Melt. Photo by Kevin Marple.

Ice Cream

Melt Ice Cream Is Now Scooping in Bishop Arts

Check out seasonal flavors and bodacious waffle cones.

The Fort Worth ice cream shop Melt—with its happy, chick-yellow vibe and allegiances that show up in flavors that incorporate Dude, Sweet chocolate and Avoca coffee—opened an outpost last Saturday in the Bishop Arts district, at 405 N Bishop Ave., next to Eno’s Pizza Tavern, in a neighborhood now brimming with ice cream openings.

Landing in the neighborhood has fulfilled a dream, says co-founder Kari Crowe-Seher, who opened the first Melt with her husband in 2014.

Some of you may remember the Dallas pop-ups several years ago in the farm stand Urban Acres on Beckley (now defunct and replaced by Local Press + Brew). Already, Melt was making vegan flavors that caught my attention. (Their line-up always includes two.) It’s around that time that Crowe-Seher began to fantasize about touching down.

“We’ve been dear friends with the owners of Eno’s for years,” Crowe-Seher says. “We have a suite inside of the building. They have their Side Dough operating out of that space. And you’ll be able to get pizza to-go and beer to-go out of that back window.”

Regarding Bishop Avenue, Crowe-Seher says, “[It’s] so reminiscent of the street we’re on in Fort Worth[‘s Magnolia district]. We don’t want to just open ice cream shops. We want to be part of a neat neighborhood. I knew that Bishop Arts had that sense of a really vibrant neighborhood.”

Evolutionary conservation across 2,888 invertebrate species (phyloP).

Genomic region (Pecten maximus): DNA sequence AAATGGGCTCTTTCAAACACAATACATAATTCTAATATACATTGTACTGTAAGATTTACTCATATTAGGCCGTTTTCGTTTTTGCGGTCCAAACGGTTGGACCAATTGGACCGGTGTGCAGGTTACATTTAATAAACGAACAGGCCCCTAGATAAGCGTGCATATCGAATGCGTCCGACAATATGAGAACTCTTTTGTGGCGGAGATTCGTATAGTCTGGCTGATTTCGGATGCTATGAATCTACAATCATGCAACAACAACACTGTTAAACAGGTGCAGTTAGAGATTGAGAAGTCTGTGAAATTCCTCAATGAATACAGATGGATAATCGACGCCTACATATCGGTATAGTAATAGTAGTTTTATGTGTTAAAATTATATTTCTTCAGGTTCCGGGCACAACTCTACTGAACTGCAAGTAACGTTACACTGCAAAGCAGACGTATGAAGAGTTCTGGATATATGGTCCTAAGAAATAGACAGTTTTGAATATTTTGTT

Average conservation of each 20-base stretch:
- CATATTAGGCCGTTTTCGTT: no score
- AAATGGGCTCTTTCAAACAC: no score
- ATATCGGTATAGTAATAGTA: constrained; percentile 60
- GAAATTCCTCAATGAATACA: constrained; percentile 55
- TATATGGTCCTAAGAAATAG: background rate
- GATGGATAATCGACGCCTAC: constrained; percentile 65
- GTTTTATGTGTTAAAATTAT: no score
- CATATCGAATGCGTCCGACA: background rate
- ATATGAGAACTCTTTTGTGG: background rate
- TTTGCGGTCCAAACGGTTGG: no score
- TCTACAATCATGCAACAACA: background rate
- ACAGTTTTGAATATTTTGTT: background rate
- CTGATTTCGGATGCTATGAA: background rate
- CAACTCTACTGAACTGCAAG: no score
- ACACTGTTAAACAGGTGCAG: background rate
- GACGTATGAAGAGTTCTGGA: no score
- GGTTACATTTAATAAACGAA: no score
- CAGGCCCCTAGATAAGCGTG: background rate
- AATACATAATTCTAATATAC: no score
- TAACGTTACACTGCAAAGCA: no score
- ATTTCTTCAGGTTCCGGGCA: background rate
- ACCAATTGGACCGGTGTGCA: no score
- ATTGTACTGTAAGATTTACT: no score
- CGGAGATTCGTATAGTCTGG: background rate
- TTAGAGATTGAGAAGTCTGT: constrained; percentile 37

“About a year ago, we built out a production facility in an old facility in Fort Worth, O.B. Macaroni,” Crowe-Seher says. There, they’re neighbors to a coffee roastery and other small businesses. “We’ve been delivering to the Magnolia location since then. So, we’re making everything in same location for consistency’s sake.”

Six standard flavors include nostalgic vanilla, salted caramel, and a vegan chocolate with a light coconut-milk base. Four rotating flavors allow room for creativity, as in the current highlights: crème brulee with shards of sugar glass, a deeply purple wild blueberry pie with cornmeal pie-crust crumbles, and a vegan peanut butter flavor layered with fine shavings of chocolate, like a stracciatella.

Toppings for the season include Meyer lemon marmalade, thyme butterscotch, and blueberry buttermilk crumbles, which can be piled into a seasonal sundae. And the house waffle cone, made with real cream and butter, which sends tendrils of baking aromas into the street, has a seasonal flavor as well—currently almond.

They’re unabashed in their mission to peddle joy. “Our goal is to be the best five minutes of everybody’s day. And we believe that can have a ripple effect,” Crowe-Seher says.

Meanwhile, a Fort Worth artist is completing the mural that will add dashes of color to the counter-front. They didn’t worry about debuting without the final touches, Crowe-Seher says. “We just wanted to get our doors open.”

You’ll find nothing different from the Fort Worth location in Bishop Arts yet. But Crowe-Seher says she’s excited about Dallas-specific partnerships soon.

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